She saw a flicker of concern in his eyes. Their little boy was only four. He said, "Where did you last see him?"
"Climbing a cannon blind by the mizzenmast. The bosun's mate pulled him down and cuffed his ear, which the little scamp deserved. I told him to find you and stay with you while I helped Pedro pack." Behave yourself, Nico, she had said. No more climbing. We're almost there.
They both scanned the gunwales where six small demi-cannons sat. A merchant ship needed defenses, but the armaments were minimal, and a glance told them that Nicolas wasn't near the cannons. Panic lurched in Isabel. He climbed up one and fell overboard.
"We'll find him," Carlos said calmly. "You take the topsides, I'll search the lower decks."
She hurried past sailors and elbowed around passengers, looking in every nook, her eyes flicking along the gunwales, constantly imagining her son's small body tumbling into the frigid gray waves. My fault. I should have kept him by me.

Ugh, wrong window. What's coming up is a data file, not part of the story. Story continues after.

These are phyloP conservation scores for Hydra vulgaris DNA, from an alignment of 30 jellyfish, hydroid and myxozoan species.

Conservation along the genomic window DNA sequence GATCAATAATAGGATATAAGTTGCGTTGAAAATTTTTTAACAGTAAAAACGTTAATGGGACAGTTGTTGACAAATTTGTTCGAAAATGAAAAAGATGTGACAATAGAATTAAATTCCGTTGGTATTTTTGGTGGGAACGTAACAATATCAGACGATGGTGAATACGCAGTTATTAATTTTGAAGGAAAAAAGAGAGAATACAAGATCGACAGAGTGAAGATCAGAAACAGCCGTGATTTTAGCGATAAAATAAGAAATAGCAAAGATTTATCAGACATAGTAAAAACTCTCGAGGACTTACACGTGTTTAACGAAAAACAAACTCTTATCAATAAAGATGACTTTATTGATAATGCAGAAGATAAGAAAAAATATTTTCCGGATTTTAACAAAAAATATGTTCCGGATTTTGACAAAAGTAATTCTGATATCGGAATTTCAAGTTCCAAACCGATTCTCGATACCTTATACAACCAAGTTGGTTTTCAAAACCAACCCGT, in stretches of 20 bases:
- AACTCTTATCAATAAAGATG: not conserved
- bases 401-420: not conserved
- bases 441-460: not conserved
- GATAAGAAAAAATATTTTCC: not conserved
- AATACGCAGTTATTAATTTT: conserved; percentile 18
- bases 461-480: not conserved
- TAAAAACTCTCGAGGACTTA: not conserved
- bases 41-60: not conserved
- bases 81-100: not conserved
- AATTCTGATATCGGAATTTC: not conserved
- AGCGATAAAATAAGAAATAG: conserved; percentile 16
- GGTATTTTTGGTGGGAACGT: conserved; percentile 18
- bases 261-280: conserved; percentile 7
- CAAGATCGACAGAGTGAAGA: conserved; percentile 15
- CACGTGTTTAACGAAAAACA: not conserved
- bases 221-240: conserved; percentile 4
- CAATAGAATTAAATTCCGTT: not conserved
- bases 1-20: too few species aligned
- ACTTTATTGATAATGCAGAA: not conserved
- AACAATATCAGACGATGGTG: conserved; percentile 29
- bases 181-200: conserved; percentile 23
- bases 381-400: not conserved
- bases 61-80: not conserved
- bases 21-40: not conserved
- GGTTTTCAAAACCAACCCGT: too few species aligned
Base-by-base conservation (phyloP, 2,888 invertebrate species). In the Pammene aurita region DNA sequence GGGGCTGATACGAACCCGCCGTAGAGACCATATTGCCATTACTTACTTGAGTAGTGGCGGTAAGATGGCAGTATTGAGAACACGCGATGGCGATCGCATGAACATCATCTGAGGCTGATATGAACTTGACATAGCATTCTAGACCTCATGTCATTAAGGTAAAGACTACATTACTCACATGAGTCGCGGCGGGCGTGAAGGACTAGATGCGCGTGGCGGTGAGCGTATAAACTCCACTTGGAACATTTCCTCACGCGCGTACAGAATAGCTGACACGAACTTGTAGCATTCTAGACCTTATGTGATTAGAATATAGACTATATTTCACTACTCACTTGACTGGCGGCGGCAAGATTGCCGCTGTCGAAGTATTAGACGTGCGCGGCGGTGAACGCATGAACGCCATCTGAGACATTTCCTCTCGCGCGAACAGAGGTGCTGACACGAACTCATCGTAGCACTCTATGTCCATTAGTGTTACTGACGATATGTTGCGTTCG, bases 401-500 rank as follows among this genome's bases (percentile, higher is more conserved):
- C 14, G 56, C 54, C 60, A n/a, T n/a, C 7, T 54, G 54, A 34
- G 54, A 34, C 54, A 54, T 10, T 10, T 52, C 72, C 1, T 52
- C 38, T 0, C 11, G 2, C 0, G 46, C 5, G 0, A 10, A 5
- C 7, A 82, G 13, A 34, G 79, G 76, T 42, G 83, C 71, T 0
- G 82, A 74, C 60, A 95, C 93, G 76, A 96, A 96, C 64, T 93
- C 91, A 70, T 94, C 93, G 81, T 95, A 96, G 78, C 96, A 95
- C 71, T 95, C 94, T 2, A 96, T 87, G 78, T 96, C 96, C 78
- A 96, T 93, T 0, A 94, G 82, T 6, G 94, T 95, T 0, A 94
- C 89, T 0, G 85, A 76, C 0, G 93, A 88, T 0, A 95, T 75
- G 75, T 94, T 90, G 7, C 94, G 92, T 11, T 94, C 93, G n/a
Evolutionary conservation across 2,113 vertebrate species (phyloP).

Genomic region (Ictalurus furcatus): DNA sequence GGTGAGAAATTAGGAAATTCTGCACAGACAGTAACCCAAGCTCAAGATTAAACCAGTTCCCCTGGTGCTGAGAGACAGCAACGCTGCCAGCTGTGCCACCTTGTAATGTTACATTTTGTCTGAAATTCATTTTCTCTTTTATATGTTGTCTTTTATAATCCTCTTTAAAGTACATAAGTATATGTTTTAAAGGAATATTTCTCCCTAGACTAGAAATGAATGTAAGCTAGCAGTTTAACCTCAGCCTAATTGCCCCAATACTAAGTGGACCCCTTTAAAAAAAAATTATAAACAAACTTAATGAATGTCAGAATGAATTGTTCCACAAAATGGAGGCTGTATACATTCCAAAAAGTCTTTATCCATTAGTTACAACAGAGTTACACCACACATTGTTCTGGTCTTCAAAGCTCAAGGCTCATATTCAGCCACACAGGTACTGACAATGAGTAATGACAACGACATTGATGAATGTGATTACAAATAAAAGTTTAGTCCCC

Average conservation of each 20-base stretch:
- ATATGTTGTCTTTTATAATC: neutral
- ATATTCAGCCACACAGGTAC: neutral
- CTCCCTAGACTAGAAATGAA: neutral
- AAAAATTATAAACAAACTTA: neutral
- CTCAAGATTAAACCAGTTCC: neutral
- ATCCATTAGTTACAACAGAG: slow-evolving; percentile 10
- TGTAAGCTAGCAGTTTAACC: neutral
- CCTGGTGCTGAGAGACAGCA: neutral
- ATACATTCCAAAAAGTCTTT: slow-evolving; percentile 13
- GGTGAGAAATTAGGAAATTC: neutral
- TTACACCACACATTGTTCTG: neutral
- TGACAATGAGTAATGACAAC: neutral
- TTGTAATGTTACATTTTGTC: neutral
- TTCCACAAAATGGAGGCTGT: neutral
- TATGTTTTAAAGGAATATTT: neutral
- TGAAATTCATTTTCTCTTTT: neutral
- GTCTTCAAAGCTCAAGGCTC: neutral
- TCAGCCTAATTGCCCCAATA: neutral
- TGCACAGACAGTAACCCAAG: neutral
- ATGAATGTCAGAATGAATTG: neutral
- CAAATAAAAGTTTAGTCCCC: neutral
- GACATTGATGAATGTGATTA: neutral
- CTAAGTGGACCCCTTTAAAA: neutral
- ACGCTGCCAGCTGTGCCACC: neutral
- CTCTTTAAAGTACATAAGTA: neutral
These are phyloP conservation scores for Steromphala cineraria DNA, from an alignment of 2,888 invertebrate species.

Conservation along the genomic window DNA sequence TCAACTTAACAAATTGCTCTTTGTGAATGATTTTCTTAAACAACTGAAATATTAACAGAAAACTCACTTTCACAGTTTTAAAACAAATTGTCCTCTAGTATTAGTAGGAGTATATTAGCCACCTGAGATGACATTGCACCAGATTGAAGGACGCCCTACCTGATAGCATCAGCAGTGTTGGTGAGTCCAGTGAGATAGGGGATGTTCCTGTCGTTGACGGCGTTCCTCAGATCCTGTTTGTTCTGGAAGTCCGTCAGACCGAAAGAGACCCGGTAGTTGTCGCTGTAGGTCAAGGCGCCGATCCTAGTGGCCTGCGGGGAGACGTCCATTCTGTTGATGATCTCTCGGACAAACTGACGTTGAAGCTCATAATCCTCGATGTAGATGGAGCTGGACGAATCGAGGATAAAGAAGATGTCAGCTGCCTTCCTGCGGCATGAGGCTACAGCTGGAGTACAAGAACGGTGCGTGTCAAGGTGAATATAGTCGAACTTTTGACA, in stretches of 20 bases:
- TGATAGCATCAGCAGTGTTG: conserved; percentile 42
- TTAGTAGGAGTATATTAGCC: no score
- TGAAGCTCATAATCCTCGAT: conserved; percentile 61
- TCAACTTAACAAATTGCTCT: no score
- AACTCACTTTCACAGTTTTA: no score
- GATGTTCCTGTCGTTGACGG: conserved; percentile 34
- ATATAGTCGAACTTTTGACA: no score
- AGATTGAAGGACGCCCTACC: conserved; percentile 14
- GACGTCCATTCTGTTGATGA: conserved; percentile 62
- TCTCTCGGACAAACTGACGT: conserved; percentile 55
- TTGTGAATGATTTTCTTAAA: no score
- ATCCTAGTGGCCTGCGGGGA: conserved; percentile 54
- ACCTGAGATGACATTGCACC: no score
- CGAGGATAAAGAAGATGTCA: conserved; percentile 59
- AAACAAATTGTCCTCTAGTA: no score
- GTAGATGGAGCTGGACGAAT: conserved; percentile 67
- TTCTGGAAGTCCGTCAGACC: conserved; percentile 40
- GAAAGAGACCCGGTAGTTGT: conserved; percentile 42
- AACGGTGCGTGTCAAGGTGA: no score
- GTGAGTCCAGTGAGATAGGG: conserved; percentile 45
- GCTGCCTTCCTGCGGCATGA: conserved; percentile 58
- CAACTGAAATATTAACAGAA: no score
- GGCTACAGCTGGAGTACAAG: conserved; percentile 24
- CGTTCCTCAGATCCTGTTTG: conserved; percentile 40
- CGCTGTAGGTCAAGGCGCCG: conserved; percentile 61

He was nowhere on deck. She was sure of it. She hurried down the companionway to the orlop deck, ignoring Carlos's instructions. She was heading toward a victuals storeroom, almost out of breath from her hurry and her fear, when she heard it. A dull thump, thump, thump. It came from behind the closed door across from the storeroom. The carpenter's cabin. She threw open the door.
The carpenter, a lanky man, was bent over a table pushing a planing tool that left in its wake a wood shaving curled like a wave. He was saying something about football but he stopped midsentence when he saw Isabel, and the wood wave drifted to the floor. There beside him was Nicolas, bouncing his green rubber ball, thump, thump, thump.
Isabel was so relieved she wanted to box her son's ears for the fright he'd caused her. Instead, she swept him into her arms.
"Your boy, ma'am?" the carpenter asked. "He was telling me about rubber trees."
Nicolas wriggled free of Isabel's embrace and dropped to his hands and knees to rescue his ball rolling under the table. "I told him they grow as tall as Lima Cathedral," he said, proud of his knowledge. He popped back up with the ball. "Mama, can you believe it? This gentleman has never seen a rubber tree."
"I'd like to, though, lad," the man said. "That's the bounciest ball I ever beheld."
Without a thought, Nicolas offered it up to him with a smile. "Here. I have another."
Isabel saw her son's eyes shine with the gift of giving. Her heart swelled. She was glad she hadn't boxed his ears.